On September 1, 1998, I arrived in Los Angeles for the first time.

The March 27, 2009, interview yielded unexpected opportunities months later.

In the latter example, the date modifies interview. This construction can be awkward, as the adjectival phrase March 27, 2009, points the reader forward toward interview while the commas around 2009 point the reader back toward March 27. The sentence can easily be rewritten, however, to avoid the issue altogether:

The interview on March 27, 2009, yielded unexpected opportunities months later.

In other parts of the English-speaking world, dates are expressed in the much more sensible day-month-year format in which no commas are used:

I graduated from my master’s program on 15 May 2009.

Also, when only a month and year or a specific day (such as a holiday) are mentioned, no commas are used:

Both my parents and my sister and brother-in-law celebrate milestone anniversaries in June 2010.

My good friend’s baby was born on Mother’s Day 2009.

Do you have a question about the comma? Let me know, and I’ll include it in a future installment of Mots Justes’ ongoing series.

The Mots Justes Series on Commas

Part I—To Serialize or Not to Serialize

Part II—Independent Thinking

Part III—Co-dependents

Part IV—Making Introductions

Part V—Interjections

Part VI—Parentheticals

Part VII—It’s All Relative

Part VIII—Adjectives

Part IX—Contrast

Part X—Adjectival Phrases and Appositives

Part XI—In Other Words

Part XII—Making the Transition

Part XIII—Confusion Busting

Part XIV—On One Condition

Part XV—Absolutely

Part XVI—As Well, Too

Resources

Chicago Manual of Style, The. 15th ed. Chicago: The University of Chicago Press, 2003.

Hacker, Diana, The Bedford Handbook for Writers, 3rd ed. Boston: St. Martin’s Press: 1991.

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Tuesday Afternoon Punctuation: Commas, Part XVI—As Well, Too

Reader Teresa Frohock recently raised a comma-related question that I haven’t run across in my research on the prolific punctuation mark but have often wondered about in my day-to-day writing:

This seems like a silly question, but I’ve had people remove the comma when I’ve written a sentence like this:

I went to the store, too.

Is it incorrect to insert a comma before the word “too” or the phrase “as well”? Also, if the word “too” is inserted mid-sentence, would the comma come before and after?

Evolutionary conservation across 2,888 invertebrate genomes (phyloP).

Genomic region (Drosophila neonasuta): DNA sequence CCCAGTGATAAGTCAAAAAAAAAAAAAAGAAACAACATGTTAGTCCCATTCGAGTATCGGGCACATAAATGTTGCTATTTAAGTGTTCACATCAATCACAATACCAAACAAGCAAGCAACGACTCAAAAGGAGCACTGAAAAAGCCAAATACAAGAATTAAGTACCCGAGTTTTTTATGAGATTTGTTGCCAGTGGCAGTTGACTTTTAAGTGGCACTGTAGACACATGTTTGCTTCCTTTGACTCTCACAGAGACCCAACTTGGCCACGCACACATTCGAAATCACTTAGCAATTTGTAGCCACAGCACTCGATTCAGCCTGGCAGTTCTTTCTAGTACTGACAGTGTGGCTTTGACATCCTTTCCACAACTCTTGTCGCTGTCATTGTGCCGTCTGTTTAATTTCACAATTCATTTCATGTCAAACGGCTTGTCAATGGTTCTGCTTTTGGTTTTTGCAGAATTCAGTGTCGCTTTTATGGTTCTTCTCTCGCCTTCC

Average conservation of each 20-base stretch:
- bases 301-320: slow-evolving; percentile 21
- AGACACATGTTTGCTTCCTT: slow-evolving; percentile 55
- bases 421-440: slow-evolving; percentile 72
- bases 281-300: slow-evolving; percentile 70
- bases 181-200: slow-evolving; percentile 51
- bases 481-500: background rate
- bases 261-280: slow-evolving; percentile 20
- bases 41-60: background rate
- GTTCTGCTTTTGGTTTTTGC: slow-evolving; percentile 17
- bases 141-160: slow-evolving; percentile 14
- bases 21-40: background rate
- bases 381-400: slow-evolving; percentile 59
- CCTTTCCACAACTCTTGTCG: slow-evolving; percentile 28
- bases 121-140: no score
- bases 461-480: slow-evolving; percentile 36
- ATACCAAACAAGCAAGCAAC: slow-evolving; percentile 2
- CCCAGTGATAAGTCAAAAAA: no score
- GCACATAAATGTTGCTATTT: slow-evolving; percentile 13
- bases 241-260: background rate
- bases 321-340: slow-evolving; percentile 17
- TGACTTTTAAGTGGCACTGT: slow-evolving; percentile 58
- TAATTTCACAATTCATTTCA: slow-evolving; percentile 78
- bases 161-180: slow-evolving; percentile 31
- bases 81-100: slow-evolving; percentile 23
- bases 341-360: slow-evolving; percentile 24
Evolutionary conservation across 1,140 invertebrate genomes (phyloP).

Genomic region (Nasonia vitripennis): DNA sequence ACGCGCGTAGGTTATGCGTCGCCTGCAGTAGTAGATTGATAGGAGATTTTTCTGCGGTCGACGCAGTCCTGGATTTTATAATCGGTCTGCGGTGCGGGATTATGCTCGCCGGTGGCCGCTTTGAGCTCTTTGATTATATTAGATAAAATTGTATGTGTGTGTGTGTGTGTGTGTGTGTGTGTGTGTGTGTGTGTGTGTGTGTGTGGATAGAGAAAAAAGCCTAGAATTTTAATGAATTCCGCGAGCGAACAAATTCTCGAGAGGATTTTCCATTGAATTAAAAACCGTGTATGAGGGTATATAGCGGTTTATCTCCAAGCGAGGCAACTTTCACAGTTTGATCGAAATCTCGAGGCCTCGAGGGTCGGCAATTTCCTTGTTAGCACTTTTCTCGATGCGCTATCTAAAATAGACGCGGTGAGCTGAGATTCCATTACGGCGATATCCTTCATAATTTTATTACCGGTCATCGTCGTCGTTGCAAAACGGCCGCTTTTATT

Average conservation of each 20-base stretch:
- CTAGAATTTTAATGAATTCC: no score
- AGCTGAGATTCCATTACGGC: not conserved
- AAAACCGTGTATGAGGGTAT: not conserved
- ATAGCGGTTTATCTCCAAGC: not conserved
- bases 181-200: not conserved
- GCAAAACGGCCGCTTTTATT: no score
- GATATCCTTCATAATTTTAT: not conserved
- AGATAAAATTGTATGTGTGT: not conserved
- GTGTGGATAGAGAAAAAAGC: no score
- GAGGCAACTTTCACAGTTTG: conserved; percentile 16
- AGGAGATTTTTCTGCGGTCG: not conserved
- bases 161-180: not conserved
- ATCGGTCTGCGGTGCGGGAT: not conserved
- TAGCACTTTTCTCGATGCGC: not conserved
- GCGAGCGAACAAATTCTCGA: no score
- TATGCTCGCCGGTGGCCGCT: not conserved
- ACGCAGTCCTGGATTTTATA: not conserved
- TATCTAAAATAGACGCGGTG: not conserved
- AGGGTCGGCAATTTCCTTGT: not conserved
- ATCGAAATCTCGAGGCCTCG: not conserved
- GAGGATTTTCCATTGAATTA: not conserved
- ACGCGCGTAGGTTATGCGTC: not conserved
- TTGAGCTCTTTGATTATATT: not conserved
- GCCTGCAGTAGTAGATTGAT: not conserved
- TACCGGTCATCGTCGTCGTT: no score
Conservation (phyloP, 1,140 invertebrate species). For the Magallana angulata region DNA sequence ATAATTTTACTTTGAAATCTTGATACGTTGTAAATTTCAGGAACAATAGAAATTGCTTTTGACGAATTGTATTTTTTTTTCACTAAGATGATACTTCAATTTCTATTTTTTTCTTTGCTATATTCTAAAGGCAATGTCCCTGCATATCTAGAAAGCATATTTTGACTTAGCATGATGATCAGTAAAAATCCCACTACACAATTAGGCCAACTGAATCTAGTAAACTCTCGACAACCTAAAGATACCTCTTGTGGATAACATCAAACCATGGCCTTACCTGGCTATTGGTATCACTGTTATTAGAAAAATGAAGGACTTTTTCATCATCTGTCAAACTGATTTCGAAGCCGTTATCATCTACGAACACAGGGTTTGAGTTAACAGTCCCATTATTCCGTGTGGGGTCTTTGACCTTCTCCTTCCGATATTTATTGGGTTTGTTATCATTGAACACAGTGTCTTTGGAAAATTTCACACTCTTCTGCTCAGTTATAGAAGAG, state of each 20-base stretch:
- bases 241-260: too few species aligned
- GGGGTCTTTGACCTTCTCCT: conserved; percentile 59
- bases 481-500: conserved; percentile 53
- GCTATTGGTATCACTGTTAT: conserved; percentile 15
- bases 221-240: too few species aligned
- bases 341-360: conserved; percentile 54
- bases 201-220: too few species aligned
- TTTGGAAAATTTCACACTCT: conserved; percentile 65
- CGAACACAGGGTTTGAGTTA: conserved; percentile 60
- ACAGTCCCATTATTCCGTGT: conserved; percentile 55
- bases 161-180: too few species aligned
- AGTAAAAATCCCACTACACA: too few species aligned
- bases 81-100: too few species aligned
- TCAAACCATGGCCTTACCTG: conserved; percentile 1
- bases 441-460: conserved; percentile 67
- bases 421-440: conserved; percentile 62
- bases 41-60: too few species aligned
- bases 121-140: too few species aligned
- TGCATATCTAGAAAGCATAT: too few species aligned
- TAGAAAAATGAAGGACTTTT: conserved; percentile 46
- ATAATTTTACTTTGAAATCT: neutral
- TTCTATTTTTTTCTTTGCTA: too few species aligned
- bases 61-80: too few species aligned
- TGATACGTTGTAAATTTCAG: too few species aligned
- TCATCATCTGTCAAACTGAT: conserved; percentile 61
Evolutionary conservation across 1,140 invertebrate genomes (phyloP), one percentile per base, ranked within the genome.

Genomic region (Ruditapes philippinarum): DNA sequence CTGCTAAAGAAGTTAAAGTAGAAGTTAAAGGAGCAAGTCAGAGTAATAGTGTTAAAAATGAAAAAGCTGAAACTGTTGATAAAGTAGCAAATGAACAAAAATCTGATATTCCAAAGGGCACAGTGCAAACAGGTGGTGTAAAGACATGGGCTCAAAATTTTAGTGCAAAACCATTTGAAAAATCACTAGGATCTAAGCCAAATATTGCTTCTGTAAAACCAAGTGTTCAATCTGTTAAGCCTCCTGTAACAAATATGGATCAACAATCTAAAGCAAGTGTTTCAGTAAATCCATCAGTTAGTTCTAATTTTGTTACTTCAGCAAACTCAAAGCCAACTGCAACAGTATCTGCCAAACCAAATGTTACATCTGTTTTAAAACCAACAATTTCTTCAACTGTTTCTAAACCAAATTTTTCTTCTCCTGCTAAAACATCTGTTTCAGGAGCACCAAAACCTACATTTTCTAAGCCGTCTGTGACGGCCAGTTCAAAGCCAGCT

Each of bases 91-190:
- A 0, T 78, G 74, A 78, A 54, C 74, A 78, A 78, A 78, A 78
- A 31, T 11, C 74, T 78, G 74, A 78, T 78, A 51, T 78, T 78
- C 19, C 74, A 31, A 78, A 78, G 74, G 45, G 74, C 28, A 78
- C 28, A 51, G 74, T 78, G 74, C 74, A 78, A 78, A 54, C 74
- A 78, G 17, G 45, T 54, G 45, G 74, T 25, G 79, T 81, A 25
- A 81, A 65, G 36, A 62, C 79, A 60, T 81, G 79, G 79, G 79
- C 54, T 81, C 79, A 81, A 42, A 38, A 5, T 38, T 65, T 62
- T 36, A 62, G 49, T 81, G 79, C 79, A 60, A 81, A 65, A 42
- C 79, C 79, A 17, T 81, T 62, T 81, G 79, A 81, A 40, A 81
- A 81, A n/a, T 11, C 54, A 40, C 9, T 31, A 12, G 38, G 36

For example: He went, too, but there was no reason for him to go.

Help!

Thanks for writing in, Teresa. This is a topic I’ve struggled with too (and may have just answered for you!).

According to the Q&A section of The Chicago Manual of Style’s online edition, when you’re using too to mean “also,” you don’t usually need to use commas. So Teresa’s sample sentence should read

I went to the store too.

Because as well is used similarly to mean “also,” you wouldn’t need to use commas with it, either:

I went to the store as well.

You would use a comma after too when it starts a sentence, but this isn’t a sentence structure used by too many writers (other than Sarah Palin).

If, however, you’re using too to indicate a change of thought, then do use commas:

When Jeff’s stepbrother got married, the couple requested that donations be given in their names in lieu of gifts, but then, too, they’re consolidating two homes and don’t need the household items that most newlyweds do.

Do you have a question about the comma? Let me know, and I’ll include it in a future installment of Mots Justes’ ongoing series.

The Mots Justes Series on Commas

Part I—To Serialize or Not to Serialize

Part II—Independent Thinking

Part III—Co-dependents

Part IV—Making Introductions

Part V—Interjections

Part VI—Parentheticals

Part VII—It’s All Relative

Part VIII—Adjectives

Part IX—Contrast

Part X—Adjectival Phrases and Appositives

Part XI—In Other Words

Part XII—Making the Transition

Part XIII—Confusion Busting

Part XIV—On One Condition

Part XV—Absolutely

Resources

“Commas.” Chicago Style Q&A. Chicago Manual of Style Online, The. 29 September 2009 <http://www.chicagomanualofstyle.org/CMS_FAQ/Commas/Commas27.html>

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Happy National Punctuation Day!

What better way to celebrate than by baking a cake? At least, that’s what the holiday’s founder Jeff Rubin would have you do. You have until September 30 to come up with your punctuation-inspired concoction and compete for grammar-geek paraphernalia. For details, and more ways to celebrate, visit the NPD website.

I may have inadvertently celebrated National Punctuation Day early by baking both a birthday cake and banana bread yesterday morning, before the latest SoCal heatwave warmed my apartment like the inside of an oven. I doubt my mixed-media exclamation point will win any contests, though:

npd_baking

How are you celebrating National Punctuation Day?

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Tuesday Afternoon Punctuation: Commas, Part XV—Absolutely

Mots Justes is nearing the end of its ongoing series on commas. Just a few more posts on this multitasking punctuation mark, and we’ll move on to the elegant semicolon, I promise!

Always use a comma to set off an absolute phrase. An absolute phrase consists of a noun followed by a participle or participial phrase and modifies the whole sentence. It can appear at the beginning or end of a sentence, but in either case, use a comma:

Another heat wave threatening Southern California this week, I am seeking refuge during the day at Jeff’s office.

I dread early autumn in Los Angeles, September being the hottest month of the year here.

Don’t, however, use a comma to separate the noun from the participle in an absolute phrase—i.e., in the above examples, there should be no comma between heat wave and threatening or September and being.

Do you have a question about the comma? Let me know, and I’ll include it in a future installment of Mots Justes’ ongoing series.

The Mots Justes Series on Commas

Part I—To Serialize or Not to Serialize

Part II—Independent Thinking

Part III—Co-dependents

Part IV—Making Introductions

Part V—Interjections

Part VI—Parentheticals

Part VII—It’s All Relative

Part VIII—Adjectives

Part IX—Contrast

Part X—Adjectival Phrases and Appositives

Part XI—In Other Words

Part XII—Making the Transition

Part XIII—Confusion Busting

Part XIV—On One Condition

Resources

Hacker, Diana, The Bedford Handbook for Writers, 3rd ed. Boston: St. Martin’s Press: 1991.